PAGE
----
Many brain malformations and abnormalities are caused by genetic and environmental factors. Several animal models of CD have been previously described: genetic, fetal insults, and neonatal lesion models (Sarkisian, 2001).
Genetic models of CD
Although models that clearly mimic human malformations are still limited, some genetic models seem to reproduce some rare dysplastic pathologies. The telencephalic internal structural heterotopia (TISH) model describes a mutant rat exhibiting a forebrain anomaly resembling the rare human neuronal migration disorder of double cortex. The bilateral heterotopia is prominent below the frontal and parietal neocortices, but is rarely observed in temporal neocortex. The cells in the heterotopia exhibit a “rim-to-core” neurogenetic pattern rather than the characteristic “inside-out” pattern observed in normotopic neocortex. Studies have shown that some of the animals with the TISH phenotype exhibit spontaneous recurrent electrographic and behavioral seizures (Lee et al., 1997).
Difficulties encountered in the studying of such models are the determination of how mutations in diverse sets of genes ultimately lead to alterations in brain excitability (Sarkisian, 2001). Moreover, spontaneous seizures were observed only in genetic models that showed bilateral or diffuse lesions (Lee et al., 1997).
Fetal insult models of CD
These models include those induced by administration of methylazoxymethanol acetate (MAM) and fetal irradiation of pregnant rats. Both these methods induce multifocal CD in newborn rats (Roper et al., 1995, 1997; Roper, 1998; Baraban et al., 2000; Castro et al., 2001; Kondo et al., 2001; Calcagnotto et al., 2002; Castro et al., 2002; Marin-Padilla et al., 2003; Kellinghaus et al., 2004).
In rats, prenatal exposure to methylazoxymethanol (MAM) consistently results in offspring with multifocal brain malformations, microcephaly, cortical thinning, loss of lamination and clusters of displaced neurons in the hippocampus, i.e., hippocampal heterotopia (Colacitti et al., 1999; Baraban et al., 2000). These animals have an increased sensitivity to various proconvulsant agents (de Feo et al., 1995; Baraban and Schwartzkroin, 1996; Germano et al., 1998; Chevassus-au-Louis et al., 1999). Isolated mini-slices containing heterotopia are capable of independent burst generation in vitro (Baraban et al., 2000) and seizure activity induced in hippocampal slices from MAM-exposed rats is resistant to commonly available antiepileptic drugs (Smyth et al., 2002). Although these animals exhibit salient features of the clinical condition, and have played an important role in determining how a malformed brain can generate abnormal electrical discharge, our overall understanding of hippocampal heterotopia remains limited. As for most animal models of CD, there is a lack of definite data on the spontaneous epileptogenicity in MAM-induced CD, although recent data indicate that a small percentage of these animals (<20%) exhibit spontaneous seizures arising from the hippocampus or the neocortex (Harrington et al., in press).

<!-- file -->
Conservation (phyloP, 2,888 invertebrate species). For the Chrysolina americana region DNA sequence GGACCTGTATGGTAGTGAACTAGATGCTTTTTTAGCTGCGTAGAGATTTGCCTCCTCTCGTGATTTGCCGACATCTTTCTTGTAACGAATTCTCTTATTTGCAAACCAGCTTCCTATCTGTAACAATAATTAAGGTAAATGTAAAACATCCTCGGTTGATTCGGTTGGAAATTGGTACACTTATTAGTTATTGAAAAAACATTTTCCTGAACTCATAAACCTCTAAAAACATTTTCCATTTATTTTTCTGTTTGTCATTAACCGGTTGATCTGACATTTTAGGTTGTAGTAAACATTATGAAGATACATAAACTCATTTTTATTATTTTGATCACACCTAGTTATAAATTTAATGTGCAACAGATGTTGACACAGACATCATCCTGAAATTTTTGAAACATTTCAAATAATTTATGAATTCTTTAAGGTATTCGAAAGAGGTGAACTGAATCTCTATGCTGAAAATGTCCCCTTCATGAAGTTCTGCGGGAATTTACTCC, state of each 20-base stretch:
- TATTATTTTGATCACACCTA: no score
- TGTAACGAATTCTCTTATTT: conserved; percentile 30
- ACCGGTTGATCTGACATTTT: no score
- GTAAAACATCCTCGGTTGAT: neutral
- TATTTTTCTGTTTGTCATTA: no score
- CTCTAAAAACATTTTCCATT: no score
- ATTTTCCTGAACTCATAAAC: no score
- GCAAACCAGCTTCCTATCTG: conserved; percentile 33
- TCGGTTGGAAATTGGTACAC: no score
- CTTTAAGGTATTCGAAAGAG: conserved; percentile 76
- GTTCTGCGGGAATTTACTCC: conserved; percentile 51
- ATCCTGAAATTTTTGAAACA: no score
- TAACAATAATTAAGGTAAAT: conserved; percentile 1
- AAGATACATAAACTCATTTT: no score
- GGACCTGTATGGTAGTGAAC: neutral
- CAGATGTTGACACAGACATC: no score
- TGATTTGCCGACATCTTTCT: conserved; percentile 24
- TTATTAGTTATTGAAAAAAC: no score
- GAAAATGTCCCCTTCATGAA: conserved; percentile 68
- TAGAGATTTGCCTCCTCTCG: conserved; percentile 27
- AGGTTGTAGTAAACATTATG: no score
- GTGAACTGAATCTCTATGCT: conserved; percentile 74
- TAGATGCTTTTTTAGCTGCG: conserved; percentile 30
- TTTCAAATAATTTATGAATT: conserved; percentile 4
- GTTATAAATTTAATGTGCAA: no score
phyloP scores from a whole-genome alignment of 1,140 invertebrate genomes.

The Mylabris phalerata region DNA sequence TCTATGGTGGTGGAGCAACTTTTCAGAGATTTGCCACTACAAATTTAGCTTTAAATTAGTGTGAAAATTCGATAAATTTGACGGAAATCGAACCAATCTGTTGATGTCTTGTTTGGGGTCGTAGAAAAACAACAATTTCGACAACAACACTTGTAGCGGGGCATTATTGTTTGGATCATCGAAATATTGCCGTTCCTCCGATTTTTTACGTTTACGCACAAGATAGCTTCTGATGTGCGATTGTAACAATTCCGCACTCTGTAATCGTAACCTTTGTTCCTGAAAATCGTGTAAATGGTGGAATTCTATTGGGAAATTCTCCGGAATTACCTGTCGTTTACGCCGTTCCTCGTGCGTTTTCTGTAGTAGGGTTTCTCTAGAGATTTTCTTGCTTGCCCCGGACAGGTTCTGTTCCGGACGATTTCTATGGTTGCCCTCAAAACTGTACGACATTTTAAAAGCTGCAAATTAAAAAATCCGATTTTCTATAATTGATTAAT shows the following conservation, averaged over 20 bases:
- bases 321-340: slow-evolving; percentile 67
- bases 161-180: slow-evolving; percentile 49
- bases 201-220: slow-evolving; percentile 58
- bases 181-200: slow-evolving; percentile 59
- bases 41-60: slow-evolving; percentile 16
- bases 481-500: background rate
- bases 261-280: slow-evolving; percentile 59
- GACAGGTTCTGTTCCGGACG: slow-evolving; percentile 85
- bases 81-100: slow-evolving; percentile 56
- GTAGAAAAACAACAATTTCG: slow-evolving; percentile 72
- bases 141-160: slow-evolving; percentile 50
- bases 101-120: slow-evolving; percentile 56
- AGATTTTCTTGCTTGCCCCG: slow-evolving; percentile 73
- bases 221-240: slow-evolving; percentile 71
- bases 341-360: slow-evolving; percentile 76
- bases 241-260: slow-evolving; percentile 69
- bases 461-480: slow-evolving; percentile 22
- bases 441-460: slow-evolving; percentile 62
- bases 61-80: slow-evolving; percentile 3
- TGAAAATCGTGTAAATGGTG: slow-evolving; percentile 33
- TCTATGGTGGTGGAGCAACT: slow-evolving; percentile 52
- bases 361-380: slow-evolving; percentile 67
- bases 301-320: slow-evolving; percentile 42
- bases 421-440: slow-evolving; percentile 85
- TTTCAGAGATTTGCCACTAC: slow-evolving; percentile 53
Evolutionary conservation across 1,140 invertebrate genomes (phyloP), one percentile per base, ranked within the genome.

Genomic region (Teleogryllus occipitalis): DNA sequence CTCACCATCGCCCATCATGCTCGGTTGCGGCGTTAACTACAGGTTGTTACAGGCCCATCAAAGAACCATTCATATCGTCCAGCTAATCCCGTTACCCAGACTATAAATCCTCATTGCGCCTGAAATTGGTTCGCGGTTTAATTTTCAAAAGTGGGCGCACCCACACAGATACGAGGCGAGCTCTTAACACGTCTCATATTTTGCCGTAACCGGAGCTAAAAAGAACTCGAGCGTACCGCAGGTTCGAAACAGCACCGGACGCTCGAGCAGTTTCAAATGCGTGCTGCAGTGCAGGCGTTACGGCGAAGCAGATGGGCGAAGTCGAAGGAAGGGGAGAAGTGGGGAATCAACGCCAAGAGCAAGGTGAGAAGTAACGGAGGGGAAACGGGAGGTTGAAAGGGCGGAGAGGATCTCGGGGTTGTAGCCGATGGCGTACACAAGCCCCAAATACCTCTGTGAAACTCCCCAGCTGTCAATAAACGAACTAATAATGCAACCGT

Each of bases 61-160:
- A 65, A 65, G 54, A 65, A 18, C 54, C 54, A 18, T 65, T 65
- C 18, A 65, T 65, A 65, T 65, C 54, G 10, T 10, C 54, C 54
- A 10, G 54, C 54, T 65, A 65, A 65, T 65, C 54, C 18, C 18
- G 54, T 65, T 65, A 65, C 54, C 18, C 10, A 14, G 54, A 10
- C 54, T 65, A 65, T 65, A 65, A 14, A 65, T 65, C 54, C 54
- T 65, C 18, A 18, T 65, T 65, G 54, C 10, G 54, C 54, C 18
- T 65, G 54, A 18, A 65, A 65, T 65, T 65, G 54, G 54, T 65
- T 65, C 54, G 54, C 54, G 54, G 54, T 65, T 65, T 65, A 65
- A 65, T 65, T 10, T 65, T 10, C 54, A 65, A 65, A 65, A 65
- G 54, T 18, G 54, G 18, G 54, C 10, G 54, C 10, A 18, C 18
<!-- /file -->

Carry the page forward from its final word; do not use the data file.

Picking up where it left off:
The in utero irradiation rat model of CD: The in utero irradiation of pregnant rats leads to the development of various degrees of cortical malformations and architectural abnormalities in the neocortical areas that are similar to those seen in some forms of CD in humans (Roper et al., 1995; Kondo et al., 2001). Hippocampal formation abnormalities also involve cell dispersion in the CA1 and to a lesser extent in CA3 (Roper et al., 1995; Kondo et al., 2001). The significance of these hippocampal abnormalities remains unclear as a similar pattern in human is yet to be described. Dyslamination and lack of columnar organization are seen in multiple areas of the neocortex as well as clustering of neurons in the molecular layer. Studies also showed that the cortical malformations inflicted in these rats would cause interictal epileptic discharges in a large number of the animals and spontaneous seizures in a much smaller percentage of these rats as compared to normal controls that is estimated around 10–20% (Kondo et al., 2001; Kellinghaus et al., 2004). Moreover, higher doses of in utero radiation leads to more severe pathological changes (microcephaly, absence of corpus callosum, and more diffuse and severe cortical dysplastic abnormalities), but these rats exhibit no spontaneous seizures. In vivo epileptogenicity increased with mild to moderate radiation doses, but occurred less frequently in the high-dose radiation group. There is a positive correlation between the radiation doses the rats received in utero and the severity of the cortical and hippocampal disorganization (Jensh, 1987; Fukui, 1991; Fushiki, 1996; Miki, 1999; Kellinghaus et al., 2004), suggesting a nearly linear dose–response curve regarding the extent of histological abnormalities seen in the brain postnatally. It has been shown that migratory cells are the most radiosensitive (Altman, 1968). In the rat, most of the pyramidal cells destined for layer V are generated at E16 and E17 (Ignacio, 1995) and are migrating to the cortical plate at the time of radiation (Ferrer, 1993b), whereas layer II/III neurons are generated later and are likely to be trapped near their periventricular origin due to radial glia damage. Therefore, it is not surprising that disorganization of both hippocampus and cortex (including subcortical heterotopias) increases with increasing radiation doses. It is interesting to note the dissociation between not only the severity of pathology and the expression of spontaneous epileptogenicity but also between in vitro and in vivo electrophysiological results: extracellular recordings from neocortical slices of rats treated with 225cGy on E17 showed evidence of hyperexcitability (Roper, 1997). Single-cell recordings from the dysplastic neocortex (Roper, 1997) showed reduced inhibition in that model that was correlated with a reduction of parvalbumin- and calbindin-reactive (i.e., probably inhibitory) neurons in the dysplastic normotopic neocortex (Roper, 1999). Therefore, changes in the inhibitory mechanisms may significantly contribute to the epileptogenicity. However, rats exposed to 175cGy on E17 with histological findings resemble most closely the model used for the in vitro studies (225cGy on E17) showed only rare epileptiform discharges and no spontaneous seizures.